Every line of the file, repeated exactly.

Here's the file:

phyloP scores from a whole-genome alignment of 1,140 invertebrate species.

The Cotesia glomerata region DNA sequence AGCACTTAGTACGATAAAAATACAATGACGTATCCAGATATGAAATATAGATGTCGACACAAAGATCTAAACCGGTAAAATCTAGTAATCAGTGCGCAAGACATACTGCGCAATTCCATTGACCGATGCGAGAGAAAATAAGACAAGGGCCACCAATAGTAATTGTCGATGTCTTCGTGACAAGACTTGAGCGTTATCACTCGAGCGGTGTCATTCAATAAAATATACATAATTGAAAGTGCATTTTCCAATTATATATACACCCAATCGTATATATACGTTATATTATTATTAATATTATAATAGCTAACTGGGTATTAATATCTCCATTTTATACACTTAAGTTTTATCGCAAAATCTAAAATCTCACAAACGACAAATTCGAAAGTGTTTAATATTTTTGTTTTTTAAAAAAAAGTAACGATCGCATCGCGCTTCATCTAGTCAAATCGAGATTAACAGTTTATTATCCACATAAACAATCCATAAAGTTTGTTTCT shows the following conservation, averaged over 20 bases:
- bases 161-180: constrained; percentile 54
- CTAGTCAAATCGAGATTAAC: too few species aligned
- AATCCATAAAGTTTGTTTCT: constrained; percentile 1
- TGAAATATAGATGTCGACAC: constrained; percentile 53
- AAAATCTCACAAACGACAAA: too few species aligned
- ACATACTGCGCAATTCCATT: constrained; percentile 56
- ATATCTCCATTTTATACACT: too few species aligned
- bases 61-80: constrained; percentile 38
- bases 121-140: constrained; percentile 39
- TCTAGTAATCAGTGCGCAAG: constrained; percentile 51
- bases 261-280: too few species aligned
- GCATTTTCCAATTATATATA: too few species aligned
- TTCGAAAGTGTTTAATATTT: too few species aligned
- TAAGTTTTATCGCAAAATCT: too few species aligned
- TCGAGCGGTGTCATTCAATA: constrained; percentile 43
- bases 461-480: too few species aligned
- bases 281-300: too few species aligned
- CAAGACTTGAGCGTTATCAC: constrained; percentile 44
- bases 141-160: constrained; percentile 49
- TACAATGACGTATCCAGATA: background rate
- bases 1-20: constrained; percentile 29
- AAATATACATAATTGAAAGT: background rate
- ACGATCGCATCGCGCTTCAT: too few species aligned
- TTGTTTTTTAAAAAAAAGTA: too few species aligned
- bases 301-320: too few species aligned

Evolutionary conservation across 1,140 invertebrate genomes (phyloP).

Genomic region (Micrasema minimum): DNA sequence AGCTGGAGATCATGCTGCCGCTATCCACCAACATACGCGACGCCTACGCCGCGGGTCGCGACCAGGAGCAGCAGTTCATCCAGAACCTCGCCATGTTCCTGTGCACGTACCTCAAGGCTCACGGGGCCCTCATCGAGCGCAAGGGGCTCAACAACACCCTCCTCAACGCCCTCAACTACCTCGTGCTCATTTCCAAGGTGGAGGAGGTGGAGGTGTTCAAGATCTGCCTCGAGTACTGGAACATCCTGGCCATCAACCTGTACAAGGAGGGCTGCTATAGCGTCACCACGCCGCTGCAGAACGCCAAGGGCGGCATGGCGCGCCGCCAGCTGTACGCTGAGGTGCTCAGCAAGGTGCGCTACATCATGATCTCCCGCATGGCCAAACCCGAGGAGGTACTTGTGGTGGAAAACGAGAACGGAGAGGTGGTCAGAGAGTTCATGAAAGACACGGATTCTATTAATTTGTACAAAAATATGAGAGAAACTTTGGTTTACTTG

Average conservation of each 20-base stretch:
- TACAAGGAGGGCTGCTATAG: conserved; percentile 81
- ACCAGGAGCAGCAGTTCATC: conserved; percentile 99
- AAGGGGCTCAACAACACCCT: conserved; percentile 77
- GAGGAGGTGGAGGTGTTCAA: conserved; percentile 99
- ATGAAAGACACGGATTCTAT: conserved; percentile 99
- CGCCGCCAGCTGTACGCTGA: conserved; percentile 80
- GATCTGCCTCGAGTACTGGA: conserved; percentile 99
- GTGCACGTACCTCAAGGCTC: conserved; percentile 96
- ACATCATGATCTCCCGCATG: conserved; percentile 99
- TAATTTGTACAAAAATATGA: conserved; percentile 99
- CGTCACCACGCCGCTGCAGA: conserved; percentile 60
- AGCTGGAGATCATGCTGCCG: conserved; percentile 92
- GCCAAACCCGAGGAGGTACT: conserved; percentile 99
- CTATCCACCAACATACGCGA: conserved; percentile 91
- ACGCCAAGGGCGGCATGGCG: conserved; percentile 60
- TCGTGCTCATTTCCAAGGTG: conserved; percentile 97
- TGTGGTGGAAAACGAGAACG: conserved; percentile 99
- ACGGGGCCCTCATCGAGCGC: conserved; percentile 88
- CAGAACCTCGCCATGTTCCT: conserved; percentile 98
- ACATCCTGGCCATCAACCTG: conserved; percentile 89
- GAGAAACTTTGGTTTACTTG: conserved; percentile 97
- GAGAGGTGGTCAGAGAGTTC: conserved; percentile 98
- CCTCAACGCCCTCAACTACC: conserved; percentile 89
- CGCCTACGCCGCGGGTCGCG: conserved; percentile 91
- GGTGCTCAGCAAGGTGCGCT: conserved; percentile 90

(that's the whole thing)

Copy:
phyloP scores from a whole-genome alignment of 1,140 invertebrate species.

The Cotesia glomerata region DNA sequence AGCACTTAGTACGATAAAAATACAATGACGTATCCAGATATGAAATATAGATGTCGACACAAAGATCTAAACCGGTAAAATCTAGTAATCAGTGCGCAAGACATACTGCGCAATTCCATTGACCGATGCGAGAGAAAATAAGACAAGGGCCACCAATAGTAATTGTCGATGTCTTCGTGACAAGACTTGAGCGTTATCACTCGAGCGGTGTCATTCAATAAAATATACATAATTGAAAGTGCATTTTCCAATTATATATACACCCAATCGTATATATACGTTATATTATTATTAATATTATAATAGCTAACTGGGTATTAATATCTCCATTTTATACACTTAAGTTTTATCGCAAAATCTAAAATCTCACAAACGACAAATTCGAAAGTGTTTAATATTTTTGTTTTTTAAAAAAAAGTAACGATCGCATCGCGCTTCATCTAGTCAAATCGAGATTAACAGTTTATTATCCACATAAACAATCCATAAAGTTTGTTTCT shows the following conservation, averaged over 20 bases:
- bases 161-180: constrained; percentile 54
- CTAGTCAAATCGAGATTAAC: too few species aligned
- AATCCATAAAGTTTGTTTCT: constrained; percentile 1
- TGAAATATAGATGTCGACAC: constrained; percentile 53
- AAAATCTCACAAACGACAAA: too few species aligned
- ACATACTGCGCAATTCCATT: constrained; percentile 56
- ATATCTCCATTTTATACACT: too few species aligned
- bases 61-80: constrained; percentile 38
- bases 121-140: constrained; percentile 39
- TCTAGTAATCAGTGCGCAAG: constrained; percentile 51
- bases 261-280: too few species aligned
- GCATTTTCCAATTATATATA: too few species aligned
- TTCGAAAGTGTTTAATATTT: too few species aligned
- TAAGTTTTATCGCAAAATCT: too few species aligned
- TCGAGCGGTGTCATTCAATA: constrained; percentile 43
- bases 461-480: too few species aligned
- bases 281-300: too few species aligned
- CAAGACTTGAGCGTTATCAC: constrained; percentile 44
- bases 141-160: constrained; percentile 49
- TACAATGACGTATCCAGATA: background rate
- bases 1-20: constrained; percentile 29
- AAATATACATAATTGAAAGT: background rate
- ACGATCGCATCGCGCTTCAT: too few species aligned
- TTGTTTTTTAAAAAAAAGTA: too few species aligned
- bases 301-320: too few species aligned

Evolutionary conservation across 1,140 invertebrate genomes (phyloP).

Genomic region (Micrasema minimum): DNA sequence AGCTGGAGATCATGCTGCCGCTATCCACCAACATACGCGACGCCTACGCCGCGGGTCGCGACCAGGAGCAGCAGTTCATCCAGAACCTCGCCATGTTCCTGTGCACGTACCTCAAGGCTCACGGGGCCCTCATCGAGCGCAAGGGGCTCAACAACACCCTCCTCAACGCCCTCAACTACCTCGTGCTCATTTCCAAGGTGGAGGAGGTGGAGGTGTTCAAGATCTGCCTCGAGTACTGGAACATCCTGGCCATCAACCTGTACAAGGAGGGCTGCTATAGCGTCACCACGCCGCTGCAGAACGCCAAGGGCGGCATGGCGCGCCGCCAGCTGTACGCTGAGGTGCTCAGCAAGGTGCGCTACATCATGATCTCCCGCATGGCCAAACCCGAGGAGGTACTTGTGGTGGAAAACGAGAACGGAGAGGTGGTCAGAGAGTTCATGAAAGACACGGATTCTATTAATTTGTACAAAAATATGAGAGAAACTTTGGTTTACTTG

Average conservation of each 20-base stretch:
- TACAAGGAGGGCTGCTATAG: conserved; percentile 81
- ACCAGGAGCAGCAGTTCATC: conserved; percentile 99
- AAGGGGCTCAACAACACCCT: conserved; percentile 77
- GAGGAGGTGGAGGTGTTCAA: conserved; percentile 99
- ATGAAAGACACGGATTCTAT: conserved; percentile 99
- CGCCGCCAGCTGTACGCTGA: conserved; percentile 80
- GATCTGCCTCGAGTACTGGA: conserved; percentile 99
- GTGCACGTACCTCAAGGCTC: conserved; percentile 96
- ACATCATGATCTCCCGCATG: conserved; percentile 99
- TAATTTGTACAAAAATATGA: conserved; percentile 99
- CGTCACCACGCCGCTGCAGA: conserved; percentile 60
- AGCTGGAGATCATGCTGCCG: conserved; percentile 92
- GCCAAACCCGAGGAGGTACT: conserved; percentile 99
- CTATCCACCAACATACGCGA: conserved; percentile 91
- ACGCCAAGGGCGGCATGGCG: conserved; percentile 60
- TCGTGCTCATTTCCAAGGTG: conserved; percentile 97
- TGTGGTGGAAAACGAGAACG: conserved; percentile 99
- ACGGGGCCCTCATCGAGCGC: conserved; percentile 88
- CAGAACCTCGCCATGTTCCT: conserved; percentile 98
- ACATCCTGGCCATCAACCTG: conserved; percentile 89
- GAGAAACTTTGGTTTACTTG: conserved; percentile 97
- GAGAGGTGGTCAGAGAGTTC: conserved; percentile 98
- CCTCAACGCCCTCAACTACC: conserved; percentile 89
- CGCCTACGCCGCGGGTCGCG: conserved; percentile 91
- GGTGCTCAGCAAGGTGCGCT: conserved; percentile 90